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PLoS One. 2013; 8(6): e66666.
Published online Jun 10, 2013. doi:  10.1371/journal.pone.0066666
PMCID: PMC3677923

Identification and Characterization of the First Escherichia coli Strain Carrying NDM-1 Gene in China

Qijing Zhang, Editor

Abstract

New Delhi metallo-β-lactamase-1 (NDM-1), an acquired class B carbapenemase, is a significant clinical threat due to its extended hydrolysis of β-lactams including carbapenems. In this study, we identified the first confirmed clinical isolate of Escherichia coli BJ01 harboring blaNDM-1 in China. The isolate is highly resistant to all tested antimicrobials except polymyxin. blaNDM-1, blaCTX-M-57, and blaTEM-1 were identified in the isolate. blaNDM-1 was transferable to E. coli EC600 and DH5α in both plasmid conjugation experiments and plasmid transformation tests. BJ01 was identified as a new sequence type, ST224, by multilocus sequence typing. Analysis of genetic environment shows complex transposon-like structures surrounding the blaNDM-1 gene. Genetic analysis revealed that the region flanking blaNDM-1 was very similar to previously identified NDM-positive Acinetobacter spp. isolated in China. The findings of this study raise attention to the emergence and spread of NDM-1-carrying Enterobacteriaceae in China.

Introduction

Antimicrobial resistance is a growing global challenge to human health[1]. The emerging New Delhi metallo-β-lactamase (NDM-1), an acquired class B carbapenemase that was first clinically detected in a patient at a hospital in New Delhi, India, has brought up worldwide public attention again[2][4]. It confers resistance to a broad-spectrum of β-lactams, including carbapenems, which are the mainstream treatment for antibiotic-resistant bacterial infections[5]. Although current reports indicate that NDM-1 does not hydrolyze monobactams, most of NDM-1-carrying strains also express enzymes that could hydrolyze monobactams, making NDM-1-producers very difficult to control[6]. The rapid dissemination of NDM-1-producing gram-negative species also contributes to this major concern of public health. It has been reported in >50 countries across five continents, in the last 2 years[2], [4].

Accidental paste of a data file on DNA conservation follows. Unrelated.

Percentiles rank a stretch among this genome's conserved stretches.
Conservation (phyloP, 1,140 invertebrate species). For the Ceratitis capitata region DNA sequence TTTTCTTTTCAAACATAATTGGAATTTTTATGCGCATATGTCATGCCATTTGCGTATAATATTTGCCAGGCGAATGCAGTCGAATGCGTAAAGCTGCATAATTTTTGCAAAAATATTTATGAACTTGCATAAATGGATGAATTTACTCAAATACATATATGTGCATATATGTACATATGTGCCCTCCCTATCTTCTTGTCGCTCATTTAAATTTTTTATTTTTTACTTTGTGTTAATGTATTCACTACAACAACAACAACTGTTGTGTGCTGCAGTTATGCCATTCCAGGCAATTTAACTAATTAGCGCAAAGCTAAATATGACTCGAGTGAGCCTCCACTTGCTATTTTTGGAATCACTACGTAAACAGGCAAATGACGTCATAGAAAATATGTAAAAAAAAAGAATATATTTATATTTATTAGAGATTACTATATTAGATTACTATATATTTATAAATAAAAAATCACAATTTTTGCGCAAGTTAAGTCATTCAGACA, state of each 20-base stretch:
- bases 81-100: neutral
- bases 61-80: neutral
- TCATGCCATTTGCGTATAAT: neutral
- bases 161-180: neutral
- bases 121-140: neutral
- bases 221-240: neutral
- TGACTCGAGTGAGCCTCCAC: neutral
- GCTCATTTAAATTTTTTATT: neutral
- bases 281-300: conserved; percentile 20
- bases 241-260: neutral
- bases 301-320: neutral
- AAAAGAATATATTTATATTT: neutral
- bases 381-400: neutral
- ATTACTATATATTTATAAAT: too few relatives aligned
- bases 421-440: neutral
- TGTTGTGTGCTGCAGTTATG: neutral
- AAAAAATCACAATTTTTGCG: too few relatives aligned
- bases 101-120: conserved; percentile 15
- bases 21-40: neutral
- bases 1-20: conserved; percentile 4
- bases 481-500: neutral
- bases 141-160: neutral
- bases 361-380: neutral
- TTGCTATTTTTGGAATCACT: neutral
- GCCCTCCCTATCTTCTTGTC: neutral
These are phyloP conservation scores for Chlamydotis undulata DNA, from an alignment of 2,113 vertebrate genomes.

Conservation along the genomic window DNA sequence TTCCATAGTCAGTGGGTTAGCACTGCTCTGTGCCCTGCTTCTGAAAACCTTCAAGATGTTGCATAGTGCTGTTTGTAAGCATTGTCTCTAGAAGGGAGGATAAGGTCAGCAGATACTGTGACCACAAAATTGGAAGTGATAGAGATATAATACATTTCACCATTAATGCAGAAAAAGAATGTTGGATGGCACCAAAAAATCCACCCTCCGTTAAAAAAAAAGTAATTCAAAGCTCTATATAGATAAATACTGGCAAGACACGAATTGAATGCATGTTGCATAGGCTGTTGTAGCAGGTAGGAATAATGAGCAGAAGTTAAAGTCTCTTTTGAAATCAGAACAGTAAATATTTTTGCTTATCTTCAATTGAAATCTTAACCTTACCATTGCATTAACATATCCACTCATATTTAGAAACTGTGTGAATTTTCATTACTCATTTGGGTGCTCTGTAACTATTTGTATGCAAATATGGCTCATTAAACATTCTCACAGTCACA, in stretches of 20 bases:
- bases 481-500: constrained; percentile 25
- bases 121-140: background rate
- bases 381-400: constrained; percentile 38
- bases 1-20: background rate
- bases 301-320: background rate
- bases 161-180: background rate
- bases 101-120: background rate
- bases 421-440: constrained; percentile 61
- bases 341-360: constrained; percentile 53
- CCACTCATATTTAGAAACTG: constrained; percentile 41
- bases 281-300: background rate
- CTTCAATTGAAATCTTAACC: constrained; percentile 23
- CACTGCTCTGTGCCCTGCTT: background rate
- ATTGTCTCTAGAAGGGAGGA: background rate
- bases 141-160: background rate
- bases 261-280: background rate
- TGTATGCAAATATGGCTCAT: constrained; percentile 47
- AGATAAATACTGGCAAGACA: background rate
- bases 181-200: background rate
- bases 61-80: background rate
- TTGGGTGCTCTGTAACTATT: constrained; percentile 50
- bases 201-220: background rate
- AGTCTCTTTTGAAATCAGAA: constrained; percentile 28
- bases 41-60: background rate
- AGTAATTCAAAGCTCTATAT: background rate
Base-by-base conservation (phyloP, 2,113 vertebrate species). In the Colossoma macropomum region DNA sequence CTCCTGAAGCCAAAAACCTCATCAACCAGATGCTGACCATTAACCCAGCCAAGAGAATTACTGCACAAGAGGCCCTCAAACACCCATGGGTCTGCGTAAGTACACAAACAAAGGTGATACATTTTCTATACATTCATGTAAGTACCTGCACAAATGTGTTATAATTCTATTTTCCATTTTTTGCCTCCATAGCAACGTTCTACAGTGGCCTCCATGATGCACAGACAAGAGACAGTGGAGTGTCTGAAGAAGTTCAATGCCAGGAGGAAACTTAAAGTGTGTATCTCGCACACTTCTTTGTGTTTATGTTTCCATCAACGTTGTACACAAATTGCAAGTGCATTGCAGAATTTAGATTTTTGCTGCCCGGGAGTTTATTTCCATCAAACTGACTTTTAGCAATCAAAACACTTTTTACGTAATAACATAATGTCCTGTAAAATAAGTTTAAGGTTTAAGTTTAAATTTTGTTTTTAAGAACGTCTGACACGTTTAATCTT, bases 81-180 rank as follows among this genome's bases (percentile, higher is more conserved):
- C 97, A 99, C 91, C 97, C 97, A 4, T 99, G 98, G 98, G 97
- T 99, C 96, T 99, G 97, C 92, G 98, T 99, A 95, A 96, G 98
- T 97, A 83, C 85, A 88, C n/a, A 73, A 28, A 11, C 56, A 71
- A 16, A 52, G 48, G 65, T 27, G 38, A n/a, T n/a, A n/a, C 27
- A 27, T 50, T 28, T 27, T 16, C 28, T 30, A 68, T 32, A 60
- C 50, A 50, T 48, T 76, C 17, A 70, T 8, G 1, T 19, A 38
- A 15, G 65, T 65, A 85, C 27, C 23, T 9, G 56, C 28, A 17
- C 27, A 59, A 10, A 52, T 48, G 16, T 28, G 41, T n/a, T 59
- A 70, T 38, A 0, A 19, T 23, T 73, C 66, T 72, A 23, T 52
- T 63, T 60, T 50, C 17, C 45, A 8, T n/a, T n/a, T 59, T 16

NDM-1 is detected mainly in Escherichia coli and Klebsiella pneumonia but occasionally in Klebsiella oxytoca, Citrobacter freundii, Morganella morganii, Providencia spp., Enterobacter cloacae, Proteus spp., Acinetobacter baumannii, Stenotrophomonas maltophilia and Pseudomonas aeruginosa [3], [7], [8]. To our knowledge, NDM-1-producing strains have been seen only in Acinetobacter spp. [9][12] and Enterococcus faecium[13] in China. There is no evidence of the emergence of NDM-1-producing Enterobacteriaceae in China at this point, although it was found in the stool samples of a 1-year-old infant and his mother in Hong Kong who once traveled to and were hospitalized in Hunan Province, China[14]. In the present study, we report the first confirmed case of NDM-1-producing E. coli infection in Beijing, China.

Materials and Methods

Patient Information

A 75-year-old Chinese patient with diabetes, who came from the Anhui province in southern China, was admitted for diabetes-related foot complications comprising a swollen peak of the left foot and ulceration of the fourth and fifth toes on September, 2011. The NDM-1-producing E.coli, BJ01, strain was isolated from the ulcer secretion. Since the strain was found to be resistant to almost all tested antibiotics, a combination of intravenous levofloxacin and etimicin was given empirically. Amputation of the fifth metatarsal bones and an incisional drainage operation were performed. The wound started healing nicely. The patient was discharged from the hospital one month after admission. Neither the patient nor the patient's family members had a history of traveling to the Indian subcontinent or other countries. The patient in this manuscript has given written informed consent, as outlined in the PLOS consent form to publication of their case details.

Bacterial Isolate and Phenotypic Screening for MBL